The Last Fika
My associations with Sweden are pretty simplistic: the Swedish Chef, Ikea, beautiful blondes, edgy fashion, no daylight/all daylight, and the most flattering one, Girl with the Dragon Tattoo. When my cousin and her husband invited me to come stay with them in Stockholm during my trip, I was thrilled I would get to see this curious place and to have some family members to visit after months without seeing anyone of blood relation.
Ariana, her husband Stephan, and their thirteen month old, Maya, moved from New York City to Stockholm in August when Stephan was offered a promotion to the Sweden branch of his company. In the spirit of adventure, they picked up everything and moved with a three year contract.
I flew in to find a blanket of snow covering the airfield. Thankfully, Ariana had come prepared with a down jacket and scarf for me to borrow during my stay. We hopped on the train and she took me to her lovely home. There was a warmth that was palpable the second I walked in the door of their top floor condo. Despite the limited hours of daylight at this point in the year, the space was full of windows and light. Ariana pointed up a spiral staircase and said “That’s your room!” When I made it up, I was thrilled to find a bed under the crux of the building’s roof, with skylights on either side.
Even after a week of taking it easy and trying to nurse myself back to full health, I was not any better when I showed up to Stockholm. As it turned out, Ariana and Maya had the same thing I did. So we were all sick together and it gave me the excuse to get to spend lazy days in pajamas, making more fresh ginger and lemon tea for us, and soaking up the feeling of being with a family in a home.
Over my time in Sweden, I was able to glean a lot of interesting information from Ariana’s experience thus far. It was early November and it would get light around 8:30am, dark at 3:30pm (and by the time I left it was closer to 3)! At the dead of winter, apparently the sun will rise at 10:00am and set at 2:30pm. Even when the sun is up, it tends to be pretty gray. Ariana even told me that she heard on the news that in the last three weeks, there has been a total of two hours of sunshine. This kind of information makes one wonder, why would anyone want live in Sweden?!
As it turns out, there are a lot of reasons you should want to live in Sweden. The main one is that in the summer, the weather goes to the opposite extreme: light at 3:00am and dark at 10:00pm. I can’t imagine the emotional toll this takes on its residents, but I am fascinated to hear about my cousin’s experience with it as the weather progresses.
The coffee break or “fika” is a social institution of Sweden. Stephan told us that his entire office stopped working, usually once in the afternoon to drink a coffee and eat a “kanelbulle” a.k.a cinnamon roll. Sometimes there may even be a morning fika as well. Ariana and I took Maya to a fika playdate over my time there and went to the home of a beautiful German woman. We ate kardemummabullar, or cardamom buns, and talked about Sweden.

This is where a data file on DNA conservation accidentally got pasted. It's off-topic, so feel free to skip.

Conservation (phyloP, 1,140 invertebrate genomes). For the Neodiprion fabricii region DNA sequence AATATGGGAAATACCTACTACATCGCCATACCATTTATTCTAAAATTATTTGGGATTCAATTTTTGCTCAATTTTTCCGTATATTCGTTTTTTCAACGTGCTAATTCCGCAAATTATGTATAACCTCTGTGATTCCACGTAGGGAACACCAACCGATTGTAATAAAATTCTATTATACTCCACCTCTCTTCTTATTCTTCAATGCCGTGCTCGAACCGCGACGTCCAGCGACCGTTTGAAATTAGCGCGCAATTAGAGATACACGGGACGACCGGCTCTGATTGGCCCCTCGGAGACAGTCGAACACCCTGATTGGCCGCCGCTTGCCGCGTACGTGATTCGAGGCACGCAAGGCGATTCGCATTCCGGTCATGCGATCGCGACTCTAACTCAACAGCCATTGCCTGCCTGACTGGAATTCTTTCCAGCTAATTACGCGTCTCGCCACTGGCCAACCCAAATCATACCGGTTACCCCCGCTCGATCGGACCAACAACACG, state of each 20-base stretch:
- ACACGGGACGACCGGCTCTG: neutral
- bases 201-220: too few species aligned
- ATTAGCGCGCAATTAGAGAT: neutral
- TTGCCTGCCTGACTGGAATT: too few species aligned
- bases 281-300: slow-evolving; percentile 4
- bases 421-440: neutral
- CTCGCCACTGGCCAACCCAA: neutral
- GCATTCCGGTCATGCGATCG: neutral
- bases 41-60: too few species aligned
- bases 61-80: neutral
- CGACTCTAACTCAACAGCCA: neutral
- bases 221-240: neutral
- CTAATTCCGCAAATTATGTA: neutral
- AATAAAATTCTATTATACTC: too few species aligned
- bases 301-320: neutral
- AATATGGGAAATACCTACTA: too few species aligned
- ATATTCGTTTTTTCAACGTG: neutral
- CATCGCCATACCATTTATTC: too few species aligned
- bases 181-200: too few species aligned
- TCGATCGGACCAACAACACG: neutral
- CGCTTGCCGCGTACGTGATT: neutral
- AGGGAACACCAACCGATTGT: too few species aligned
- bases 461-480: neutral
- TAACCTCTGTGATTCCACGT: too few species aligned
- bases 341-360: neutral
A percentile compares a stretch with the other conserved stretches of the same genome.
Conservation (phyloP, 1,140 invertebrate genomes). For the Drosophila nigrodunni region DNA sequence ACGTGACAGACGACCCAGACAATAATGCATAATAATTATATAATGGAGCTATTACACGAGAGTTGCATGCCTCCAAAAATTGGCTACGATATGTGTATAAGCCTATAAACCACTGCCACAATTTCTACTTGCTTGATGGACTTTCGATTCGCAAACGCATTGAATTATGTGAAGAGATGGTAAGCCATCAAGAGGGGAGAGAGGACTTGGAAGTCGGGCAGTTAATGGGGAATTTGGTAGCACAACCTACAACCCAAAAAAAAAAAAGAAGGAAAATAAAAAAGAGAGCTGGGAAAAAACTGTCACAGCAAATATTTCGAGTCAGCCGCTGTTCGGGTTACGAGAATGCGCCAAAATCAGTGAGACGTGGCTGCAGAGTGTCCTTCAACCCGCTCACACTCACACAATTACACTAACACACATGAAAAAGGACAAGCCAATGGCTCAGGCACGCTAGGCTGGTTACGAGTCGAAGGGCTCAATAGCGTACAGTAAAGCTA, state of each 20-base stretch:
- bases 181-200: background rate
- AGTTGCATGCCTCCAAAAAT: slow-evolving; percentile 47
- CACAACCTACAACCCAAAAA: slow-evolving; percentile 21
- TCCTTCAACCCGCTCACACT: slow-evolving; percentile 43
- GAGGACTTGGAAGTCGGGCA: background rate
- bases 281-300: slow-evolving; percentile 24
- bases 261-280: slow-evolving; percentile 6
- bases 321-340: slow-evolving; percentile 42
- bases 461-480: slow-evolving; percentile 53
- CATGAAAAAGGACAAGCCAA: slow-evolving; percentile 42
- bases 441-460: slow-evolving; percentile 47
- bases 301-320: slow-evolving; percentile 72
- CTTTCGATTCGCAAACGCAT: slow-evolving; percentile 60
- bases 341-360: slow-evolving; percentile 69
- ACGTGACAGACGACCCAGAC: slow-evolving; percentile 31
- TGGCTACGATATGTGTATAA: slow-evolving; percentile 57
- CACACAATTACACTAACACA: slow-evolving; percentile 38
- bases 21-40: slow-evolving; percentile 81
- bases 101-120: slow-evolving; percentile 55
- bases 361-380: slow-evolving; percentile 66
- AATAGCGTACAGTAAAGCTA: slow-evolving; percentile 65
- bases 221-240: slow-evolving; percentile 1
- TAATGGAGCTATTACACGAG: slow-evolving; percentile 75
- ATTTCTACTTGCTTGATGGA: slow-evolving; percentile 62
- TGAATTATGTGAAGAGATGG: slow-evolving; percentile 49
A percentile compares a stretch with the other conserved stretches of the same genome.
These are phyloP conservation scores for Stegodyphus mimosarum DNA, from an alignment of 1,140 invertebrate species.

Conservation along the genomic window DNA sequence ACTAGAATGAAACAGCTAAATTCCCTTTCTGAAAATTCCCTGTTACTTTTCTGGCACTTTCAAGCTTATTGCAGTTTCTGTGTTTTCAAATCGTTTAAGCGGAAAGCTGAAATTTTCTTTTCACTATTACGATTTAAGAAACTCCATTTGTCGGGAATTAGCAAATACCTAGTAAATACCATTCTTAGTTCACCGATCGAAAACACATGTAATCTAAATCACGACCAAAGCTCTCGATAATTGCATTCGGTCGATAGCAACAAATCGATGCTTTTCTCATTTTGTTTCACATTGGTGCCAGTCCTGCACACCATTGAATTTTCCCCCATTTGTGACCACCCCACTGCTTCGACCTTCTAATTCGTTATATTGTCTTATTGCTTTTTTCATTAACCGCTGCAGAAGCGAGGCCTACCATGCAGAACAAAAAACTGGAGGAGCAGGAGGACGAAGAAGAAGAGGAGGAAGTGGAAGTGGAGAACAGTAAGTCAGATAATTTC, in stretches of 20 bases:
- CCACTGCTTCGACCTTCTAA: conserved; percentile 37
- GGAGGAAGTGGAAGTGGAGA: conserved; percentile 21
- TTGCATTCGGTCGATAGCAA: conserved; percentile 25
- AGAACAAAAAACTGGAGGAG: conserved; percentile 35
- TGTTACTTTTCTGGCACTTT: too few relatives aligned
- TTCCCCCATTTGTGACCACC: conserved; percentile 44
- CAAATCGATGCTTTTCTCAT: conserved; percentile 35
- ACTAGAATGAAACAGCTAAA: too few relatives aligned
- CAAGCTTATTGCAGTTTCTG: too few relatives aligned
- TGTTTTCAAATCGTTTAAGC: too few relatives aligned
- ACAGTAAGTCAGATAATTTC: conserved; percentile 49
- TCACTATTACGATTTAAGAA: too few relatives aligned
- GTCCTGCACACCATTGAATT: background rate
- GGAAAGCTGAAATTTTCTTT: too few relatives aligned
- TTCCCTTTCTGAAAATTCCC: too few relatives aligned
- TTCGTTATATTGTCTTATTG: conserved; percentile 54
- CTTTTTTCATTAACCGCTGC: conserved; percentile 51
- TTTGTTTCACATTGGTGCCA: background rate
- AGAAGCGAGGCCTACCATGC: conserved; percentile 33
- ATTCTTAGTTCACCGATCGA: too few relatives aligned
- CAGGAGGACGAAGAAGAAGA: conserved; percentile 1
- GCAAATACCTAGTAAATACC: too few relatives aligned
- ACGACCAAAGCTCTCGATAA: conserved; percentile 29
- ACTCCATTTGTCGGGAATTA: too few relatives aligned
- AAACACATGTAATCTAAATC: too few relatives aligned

Jana was at the end of her 12 months of paid maternity leave. Her husband had been using his six months of paid leave by working an increasing percentage of his job. For example, he has the option of starting out working 25% of his job and increasing to 100% slowly, therefore using his leave over a longer period of time.
This leave, which can vary in length, is given for every child a couple has. As a result, Sweden has lots of families out and about, enjoying the city and all it has to offer. There are amazing playgrounds and cheap daycare centers all over the city. These daycare centers even have free open hours, which we went to on a different day and got to sing the classic, “Imse Vimse Spindel” (The Itsy Bitsy Spider). All this is only possible because of the high, high tax rates. However, they have managed to create the infrastructure that, despite the crazy weather, makes every other aspect of life easy and sustainable for the long-term. To be completely frank, to me, it made what we have in the U.S look pathetic.
My time in Sweden showed me how orderly a country can be, to the point of trying to eliminate the use of cash all together. It showed me how slobbish I look in comparison to the well-dressed locals on the streets of Stockholm – I didn’t have the uniform: a baggy sweater, skinny black jeans, white Chucks, and long straight platinum blonde hair. It showed me how expensive a place can be – a beer will easily cost $10. It showed me the realities of being a parent – during my night of babysitting I got the full range of Maya’s emotions, most notably her love of dancing (we chose St. Lucia as a soundtrack) and her hatred for going to bed. It showed me what it’s like to relocate to a new country and a new culture – I heard about a lot of the random details that Ariana and Stephan had to deal with regarding their residency, house search, and other items. It was a really interesting week and it felt different from the rest of my time in Europe.
Thanks to Ariana, Stephan, and Maya, I got back to full health after a month of non-stop sickness. They put me in good spirits and helped me lighten my load (literally, my bag is several kilos lighter) before sending me on my way to Bangkok.
This ends Chapter 1, the Europe portion of my trip.